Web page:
Above, a map depicts where the State Highway 45 Southwest connector would go. Hays County received a rebuke from Travis County for its plan to complete the roadway. Map courtesy of Hays County
Travis County rebukes Hays County’s SH 45 Southwest decision
Hays County’s decision to move forward with plans to complete the final section of State Highway 45 Southwest has been met with disapproval by the Travis County Commissioners Court.
The Hays County Commissioners Court approved, 4-1, with County Judge Ruben as the lone dissenting voting, to begin the design and engineering process for the roadway during its Aug. 30 meeting. State Highway 45 Southwest would connect the SH 45 loop at FM 1626 with Interstate 35 in Buda. The court selected CP&Y, Inc. to complete the approved services for an estimated $2.5 million.
Travis County, however, rebuked Hays County’s decision with its commissioners court approving to send a letter to Becerra and Hays County outlining disapproval of the project.
“Making the connection from I-35 to FM 1626 would effectively make Mopac an I-35 bypass, dramatically increasing vehicular and truck traffic,” Travis County’s letter reads. “The traffic impacts of this decision by Hays County would have a profound and detrimental effect almost entirely on Austin and Travis County. The fact that there has been virtually no effort to coordinate this action with either Austin or Travis County is unacceptable.”
During the Aug. 30 Hays County Commissioners Court meeting, commissioners Mark Jones and Walt Smith said they had discussion with Travis County commissioners Jeff Travillion, Ann Howard and Margaret Gómez updating them regarding SH 45 plans. Both Hays County commissioners described their conversations as “very positive.”
“I would say very positive as well to the fact that the vast majority, I would say over 90% of the alignment is located in Hays County,” Smith said on Aug. 30. “That being the case, at least one of those members said specifically, ‘Well, it sounds like it needs to be y’all leading the charge on this and keeping us informed on what’s going on.’”
But Travis County Commissioner Brigid Shea said the letter corrects Jones and Smith’s portrayal of those conversations.
“We’ve written a letter to the Hays County Commissioners Court attempting to correct the record because it was stated during the [Aug. 30] meeting that Hays County Commissioners Jones and Smith characterized the views of commissioners Howard, Gomez and Travillion as ‘very positive’ about the project,” Shea said during Tuesday’s meeting. “We are writing this letter to make clear that this is not an accurate portrayal of their views.”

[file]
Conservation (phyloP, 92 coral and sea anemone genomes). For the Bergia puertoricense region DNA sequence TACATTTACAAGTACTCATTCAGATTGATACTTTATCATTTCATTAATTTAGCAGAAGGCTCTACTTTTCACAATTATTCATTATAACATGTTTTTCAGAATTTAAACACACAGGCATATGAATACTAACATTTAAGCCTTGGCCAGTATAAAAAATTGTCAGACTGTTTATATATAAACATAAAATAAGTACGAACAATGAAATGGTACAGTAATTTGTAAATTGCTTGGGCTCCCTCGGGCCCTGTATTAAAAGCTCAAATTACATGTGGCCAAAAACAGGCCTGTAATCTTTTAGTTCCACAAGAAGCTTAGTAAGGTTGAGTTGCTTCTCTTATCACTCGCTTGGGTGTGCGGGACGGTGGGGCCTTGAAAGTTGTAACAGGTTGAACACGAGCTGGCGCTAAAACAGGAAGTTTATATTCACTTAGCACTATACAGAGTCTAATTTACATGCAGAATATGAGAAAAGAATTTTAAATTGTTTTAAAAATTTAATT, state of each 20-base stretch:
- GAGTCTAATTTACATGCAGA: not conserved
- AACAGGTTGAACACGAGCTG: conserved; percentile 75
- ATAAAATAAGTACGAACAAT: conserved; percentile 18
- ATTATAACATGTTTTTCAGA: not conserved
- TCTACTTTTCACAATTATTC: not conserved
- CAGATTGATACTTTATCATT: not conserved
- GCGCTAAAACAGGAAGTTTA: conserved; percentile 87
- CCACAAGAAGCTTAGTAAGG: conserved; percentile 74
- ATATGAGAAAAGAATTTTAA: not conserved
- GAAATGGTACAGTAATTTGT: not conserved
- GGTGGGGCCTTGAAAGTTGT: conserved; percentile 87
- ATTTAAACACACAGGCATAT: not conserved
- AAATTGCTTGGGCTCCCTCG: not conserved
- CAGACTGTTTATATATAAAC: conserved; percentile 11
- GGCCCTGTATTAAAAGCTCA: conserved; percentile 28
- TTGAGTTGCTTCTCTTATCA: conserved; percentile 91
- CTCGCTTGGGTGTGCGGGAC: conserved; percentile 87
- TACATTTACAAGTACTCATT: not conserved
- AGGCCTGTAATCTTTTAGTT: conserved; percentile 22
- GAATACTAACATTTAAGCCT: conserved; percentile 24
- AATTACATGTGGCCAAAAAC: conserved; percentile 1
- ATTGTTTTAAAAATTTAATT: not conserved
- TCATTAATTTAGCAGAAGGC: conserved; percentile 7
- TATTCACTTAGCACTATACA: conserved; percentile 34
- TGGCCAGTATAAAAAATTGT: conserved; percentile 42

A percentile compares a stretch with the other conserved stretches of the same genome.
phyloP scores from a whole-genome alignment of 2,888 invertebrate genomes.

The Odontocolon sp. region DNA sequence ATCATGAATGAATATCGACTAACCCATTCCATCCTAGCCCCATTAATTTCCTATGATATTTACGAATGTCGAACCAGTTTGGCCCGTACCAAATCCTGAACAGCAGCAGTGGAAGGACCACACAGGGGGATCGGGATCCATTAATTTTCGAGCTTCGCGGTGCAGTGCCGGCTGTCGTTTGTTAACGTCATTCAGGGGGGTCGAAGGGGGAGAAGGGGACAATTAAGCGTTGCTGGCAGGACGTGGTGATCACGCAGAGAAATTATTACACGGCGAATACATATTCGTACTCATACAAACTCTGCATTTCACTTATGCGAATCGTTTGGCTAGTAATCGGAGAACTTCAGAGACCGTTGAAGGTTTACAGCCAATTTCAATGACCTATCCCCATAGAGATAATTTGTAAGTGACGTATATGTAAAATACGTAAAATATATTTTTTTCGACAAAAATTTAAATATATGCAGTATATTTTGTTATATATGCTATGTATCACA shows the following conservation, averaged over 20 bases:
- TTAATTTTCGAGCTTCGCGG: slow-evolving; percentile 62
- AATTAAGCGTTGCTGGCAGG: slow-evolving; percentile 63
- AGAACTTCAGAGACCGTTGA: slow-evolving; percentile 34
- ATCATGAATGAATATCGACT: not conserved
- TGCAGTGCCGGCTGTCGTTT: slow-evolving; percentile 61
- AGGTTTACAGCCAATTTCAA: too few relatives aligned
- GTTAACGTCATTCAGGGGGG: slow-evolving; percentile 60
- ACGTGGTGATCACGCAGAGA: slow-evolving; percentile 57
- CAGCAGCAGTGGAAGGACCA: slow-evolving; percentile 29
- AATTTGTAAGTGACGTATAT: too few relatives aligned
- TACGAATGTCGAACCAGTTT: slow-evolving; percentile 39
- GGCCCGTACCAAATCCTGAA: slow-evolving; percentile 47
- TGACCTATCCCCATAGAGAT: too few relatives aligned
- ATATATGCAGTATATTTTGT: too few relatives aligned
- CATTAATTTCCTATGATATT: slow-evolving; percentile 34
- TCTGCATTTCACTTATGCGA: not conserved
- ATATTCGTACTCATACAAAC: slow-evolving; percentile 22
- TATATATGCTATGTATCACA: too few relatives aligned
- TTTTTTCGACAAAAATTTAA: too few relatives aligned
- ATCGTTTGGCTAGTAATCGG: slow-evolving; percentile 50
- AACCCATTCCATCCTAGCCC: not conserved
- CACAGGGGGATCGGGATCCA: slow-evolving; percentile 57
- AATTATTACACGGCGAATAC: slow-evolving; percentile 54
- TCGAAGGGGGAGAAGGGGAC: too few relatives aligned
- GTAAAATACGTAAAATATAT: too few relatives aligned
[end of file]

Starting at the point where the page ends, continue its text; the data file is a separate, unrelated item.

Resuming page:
Shea added that while a majority of the road set to be constructed would be in Hays County, it would have a “dramatic and harmful” impact on Travis County and the City of Austin by funneling traffic to Austin through Mopac” and over the Edwards Aquifer and Barton Springs.
Travis County is asking Hays County to halt any progression on the project until it has an opportunity to collaborate with Travis County and the City of Austin to “better understand the regional impact of taking this action,” Shea said.
Travillion reiterated the importance of knowing how communities would be impacted before work is done on infrastructure.
“Whether it’s going to make an area more dangerous, whether it’s going to ruin sensitive areas, it’s important to be able to answer those questions before the fact, not after the fact,” Travillion said. “I think clearly those questions have not been answered at this point.”
According to the letter, “this connection will increase traffic over environmentally sensitive lands that include Balcones Canyonlands Preserve lands, City of Austin Water Quality Protection lands, karst features, Edwards Aquifer, endangered species habitat, and conservation easements. The increased traffic and accompanying growth would put the region’s water quality and environment at greater risk.”
The SH 45 Southwest final connection would include two lanes in each direction and would be a toll road similar to the SH 45 connection from FM 1626 to South Loop 1 (Mopac) in South Austin. In a news release, Smith said he hoped the county would break ground on the project within the next two years.
Hays County stated that SH 45’s would be financed by the county and City of Buda to “reduce the burden on each entity.” The county also added that the final section of SH 45 is a part of its transportation plan.
“This has always been in [The Texas Department of Transportation’s] plan. It’s in [the Capital Area Metropolitan Planning Organization’s] plan,” Jones said during the Aug. 30 meeting. “This is something that people in Buda and Hays County have been waiting on a long time. I know they think it’s taken us longer to get here than it should but that’s just part of the process. It’s not going to take us 33 years like it did SH 45 but we’re pushing for it as hard as we can, as fast as we can.”
But Travis County made it clear in its letter that this portion of road is not included in the Travis County Transportation Blueprint, nor is it included in the CAMPO’s 2045 Regional Transportation Plan.
During Tuesday’s meeting, Shea also stated that she doesn’t believe Hays County is being transparent with residents of Kyle and Buda.
“It’s being sold to those people as a ‘solution’ to help them with their transportation problems,” Shea said. “But, I don’t think they’re conveying to them the reality that traffic from I-35 would then be able to flow through their communities with this connection. So, I don’t think there’s a clear communication of the impacts of connecting this portion of road and it’s being sold as ‘completing the gap’ so it’s a good thing. I understand that we have lots of transportation issues in the region but I don’t think the right approach is for one community to take action that would have a profound effect on the neighbors without having a more complete conversation about it.”